Illusions of safety II

A couple of weeks ago I posted a very short piece about Malcolm Gladwell’s brilliant article, “Big and Bad: How the S.U.V. ran over automotive safety”. I was interested to see that Gerd Gigerenzer, who I have written about before, has also tackled the subject of illusions of safety.
In a recent piece of research ” Gigerenzer analyzed data from the U.S. Department of Transportation to find out how many fatal crashes on American streets in the three months after the attacks were due to the increased traffic. His surprising findings: 350 people lost their lives on highways because they avoided the risk of flying – more than the 266 passengers killed on all four flights of 9/11.”
What I think we can infer from Gladwell’s article and Gigerenzer’s research is not so much that people are irrational, but more that we are often mistaken. The people who buy SUVs or who abandoned the comparatively safe airlines for the dangerous roads have good reasons for their decisions. It’s just that they are ill-informed decisions, as are many of our decisions. And they are ill informed because we are ignorant.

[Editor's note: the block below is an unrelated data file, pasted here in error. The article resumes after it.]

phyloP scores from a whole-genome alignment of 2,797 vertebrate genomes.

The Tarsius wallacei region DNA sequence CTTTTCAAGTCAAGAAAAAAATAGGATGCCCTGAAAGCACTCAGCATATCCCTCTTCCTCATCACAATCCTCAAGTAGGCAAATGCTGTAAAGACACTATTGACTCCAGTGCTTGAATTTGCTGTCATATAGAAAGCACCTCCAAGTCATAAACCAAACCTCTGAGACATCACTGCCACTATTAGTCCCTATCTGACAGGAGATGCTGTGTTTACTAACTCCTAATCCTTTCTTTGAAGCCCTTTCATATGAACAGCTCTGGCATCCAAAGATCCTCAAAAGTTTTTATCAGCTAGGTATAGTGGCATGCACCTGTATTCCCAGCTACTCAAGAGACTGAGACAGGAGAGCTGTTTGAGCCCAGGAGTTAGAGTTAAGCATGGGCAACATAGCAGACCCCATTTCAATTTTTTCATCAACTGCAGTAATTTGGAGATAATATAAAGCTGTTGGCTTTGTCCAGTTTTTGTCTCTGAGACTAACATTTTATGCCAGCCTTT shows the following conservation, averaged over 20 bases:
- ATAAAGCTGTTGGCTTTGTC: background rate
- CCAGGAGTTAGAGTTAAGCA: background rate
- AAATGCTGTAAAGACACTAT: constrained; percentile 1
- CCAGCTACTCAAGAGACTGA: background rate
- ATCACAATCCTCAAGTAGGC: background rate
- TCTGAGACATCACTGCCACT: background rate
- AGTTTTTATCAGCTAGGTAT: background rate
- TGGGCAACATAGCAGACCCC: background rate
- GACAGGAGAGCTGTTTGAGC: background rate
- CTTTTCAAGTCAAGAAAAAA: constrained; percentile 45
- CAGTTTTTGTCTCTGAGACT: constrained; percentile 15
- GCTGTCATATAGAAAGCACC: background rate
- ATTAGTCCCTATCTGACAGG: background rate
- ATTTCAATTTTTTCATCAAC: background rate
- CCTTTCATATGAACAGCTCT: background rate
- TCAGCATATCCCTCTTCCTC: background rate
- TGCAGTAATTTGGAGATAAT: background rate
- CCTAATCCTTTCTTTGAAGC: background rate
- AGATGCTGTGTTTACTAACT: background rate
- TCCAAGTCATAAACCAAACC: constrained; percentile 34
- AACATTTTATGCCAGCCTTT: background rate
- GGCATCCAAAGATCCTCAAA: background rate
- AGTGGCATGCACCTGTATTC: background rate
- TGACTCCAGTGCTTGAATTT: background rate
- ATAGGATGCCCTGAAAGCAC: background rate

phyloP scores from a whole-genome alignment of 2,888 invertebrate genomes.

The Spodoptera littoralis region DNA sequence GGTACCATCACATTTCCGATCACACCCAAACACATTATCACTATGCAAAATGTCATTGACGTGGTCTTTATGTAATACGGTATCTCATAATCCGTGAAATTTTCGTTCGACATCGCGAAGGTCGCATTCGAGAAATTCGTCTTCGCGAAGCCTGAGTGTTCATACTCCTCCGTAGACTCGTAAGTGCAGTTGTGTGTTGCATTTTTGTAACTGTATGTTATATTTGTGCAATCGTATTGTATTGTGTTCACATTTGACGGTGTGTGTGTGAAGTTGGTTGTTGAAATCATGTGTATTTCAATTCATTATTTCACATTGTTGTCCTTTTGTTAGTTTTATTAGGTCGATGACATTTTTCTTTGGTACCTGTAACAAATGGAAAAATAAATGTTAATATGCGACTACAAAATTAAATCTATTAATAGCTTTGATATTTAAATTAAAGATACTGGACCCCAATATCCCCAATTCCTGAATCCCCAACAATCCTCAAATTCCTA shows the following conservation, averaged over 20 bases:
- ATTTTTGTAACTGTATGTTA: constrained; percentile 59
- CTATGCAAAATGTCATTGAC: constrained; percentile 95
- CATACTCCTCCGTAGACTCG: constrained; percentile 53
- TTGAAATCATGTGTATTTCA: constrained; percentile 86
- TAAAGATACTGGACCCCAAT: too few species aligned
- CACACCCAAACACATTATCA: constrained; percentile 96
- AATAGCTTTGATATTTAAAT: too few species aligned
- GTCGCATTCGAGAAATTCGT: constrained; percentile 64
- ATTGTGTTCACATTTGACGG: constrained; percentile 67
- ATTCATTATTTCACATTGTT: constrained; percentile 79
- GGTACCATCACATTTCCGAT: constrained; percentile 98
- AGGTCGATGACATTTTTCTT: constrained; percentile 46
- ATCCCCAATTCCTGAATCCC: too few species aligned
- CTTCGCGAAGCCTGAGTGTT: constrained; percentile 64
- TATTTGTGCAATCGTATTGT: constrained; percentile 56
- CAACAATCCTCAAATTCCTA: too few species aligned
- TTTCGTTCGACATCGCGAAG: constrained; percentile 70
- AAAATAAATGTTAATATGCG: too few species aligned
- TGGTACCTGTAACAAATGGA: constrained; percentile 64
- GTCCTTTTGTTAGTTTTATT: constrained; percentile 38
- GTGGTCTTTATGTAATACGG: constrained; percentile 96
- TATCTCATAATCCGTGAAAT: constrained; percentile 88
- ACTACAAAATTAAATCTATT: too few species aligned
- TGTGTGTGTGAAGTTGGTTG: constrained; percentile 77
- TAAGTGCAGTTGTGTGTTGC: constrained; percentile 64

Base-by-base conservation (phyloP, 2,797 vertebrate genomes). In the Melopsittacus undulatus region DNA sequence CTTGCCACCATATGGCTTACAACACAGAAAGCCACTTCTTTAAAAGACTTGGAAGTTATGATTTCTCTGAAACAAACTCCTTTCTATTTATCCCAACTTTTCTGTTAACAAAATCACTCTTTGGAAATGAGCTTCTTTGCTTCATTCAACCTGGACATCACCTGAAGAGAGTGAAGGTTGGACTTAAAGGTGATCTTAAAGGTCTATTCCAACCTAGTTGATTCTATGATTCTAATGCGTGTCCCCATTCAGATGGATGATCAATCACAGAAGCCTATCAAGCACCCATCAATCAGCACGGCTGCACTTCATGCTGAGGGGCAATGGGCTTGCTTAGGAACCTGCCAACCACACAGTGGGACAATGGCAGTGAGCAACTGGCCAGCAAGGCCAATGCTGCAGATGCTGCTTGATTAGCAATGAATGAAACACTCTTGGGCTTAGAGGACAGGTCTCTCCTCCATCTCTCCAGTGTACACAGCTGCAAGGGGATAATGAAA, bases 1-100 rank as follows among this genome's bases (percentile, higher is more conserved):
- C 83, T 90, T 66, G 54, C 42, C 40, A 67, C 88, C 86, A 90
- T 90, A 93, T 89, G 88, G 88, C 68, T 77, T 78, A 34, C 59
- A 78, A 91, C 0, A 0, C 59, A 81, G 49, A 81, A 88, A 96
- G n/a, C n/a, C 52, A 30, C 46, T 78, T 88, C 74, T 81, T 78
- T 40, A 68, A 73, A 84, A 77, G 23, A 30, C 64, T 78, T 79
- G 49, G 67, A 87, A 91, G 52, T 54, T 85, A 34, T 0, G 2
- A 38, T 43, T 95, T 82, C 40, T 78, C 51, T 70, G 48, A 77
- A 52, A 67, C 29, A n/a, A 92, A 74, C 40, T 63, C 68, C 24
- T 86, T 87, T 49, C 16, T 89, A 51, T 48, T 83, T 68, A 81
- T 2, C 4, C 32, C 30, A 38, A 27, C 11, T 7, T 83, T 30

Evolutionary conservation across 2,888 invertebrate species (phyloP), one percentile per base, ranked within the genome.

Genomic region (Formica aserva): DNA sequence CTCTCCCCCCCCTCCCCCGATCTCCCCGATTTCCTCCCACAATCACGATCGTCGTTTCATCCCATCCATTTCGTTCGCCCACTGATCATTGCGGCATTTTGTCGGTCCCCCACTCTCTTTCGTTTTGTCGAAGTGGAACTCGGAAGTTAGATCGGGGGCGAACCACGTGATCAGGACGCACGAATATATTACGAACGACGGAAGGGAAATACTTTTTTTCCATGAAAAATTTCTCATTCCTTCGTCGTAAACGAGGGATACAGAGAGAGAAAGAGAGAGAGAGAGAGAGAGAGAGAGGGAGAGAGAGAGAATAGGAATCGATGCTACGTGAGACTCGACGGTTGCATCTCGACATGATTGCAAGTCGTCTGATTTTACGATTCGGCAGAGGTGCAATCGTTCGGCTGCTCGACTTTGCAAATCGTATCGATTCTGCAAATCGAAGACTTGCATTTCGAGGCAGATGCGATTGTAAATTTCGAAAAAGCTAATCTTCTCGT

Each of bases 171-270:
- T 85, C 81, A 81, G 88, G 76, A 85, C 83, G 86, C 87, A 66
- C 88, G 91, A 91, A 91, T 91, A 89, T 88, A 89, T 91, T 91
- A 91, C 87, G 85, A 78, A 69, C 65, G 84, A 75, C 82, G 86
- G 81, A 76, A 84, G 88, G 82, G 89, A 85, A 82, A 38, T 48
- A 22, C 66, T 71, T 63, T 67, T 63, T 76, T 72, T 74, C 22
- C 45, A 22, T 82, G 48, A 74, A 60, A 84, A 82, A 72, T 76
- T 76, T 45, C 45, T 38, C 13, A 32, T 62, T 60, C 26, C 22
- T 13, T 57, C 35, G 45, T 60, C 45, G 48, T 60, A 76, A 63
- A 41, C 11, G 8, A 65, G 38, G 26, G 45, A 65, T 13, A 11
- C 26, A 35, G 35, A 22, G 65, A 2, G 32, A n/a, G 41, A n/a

I remember some years ago talking to someone from the WHO. His concern was that malaria was still a big killer. What worried him was that there was a lot of solid knowledge about how to prevent and how treat malaria, but that this knowledge was not widely disseminated and hence was not put into practice.
Back in February, I quoted from Brecht’s “Life of Galileo:
“Truth is the child of time, not authority. Our ignorance is infinite, lets whittle away just one cubic millimetre. Why should we want to be so clever when at long last we have a chance of being a little less stupid.”

It seems to me the task of becoming less stupid is one of the most pressing of our time. We have the tools do it. The question seems to be, do we have the will?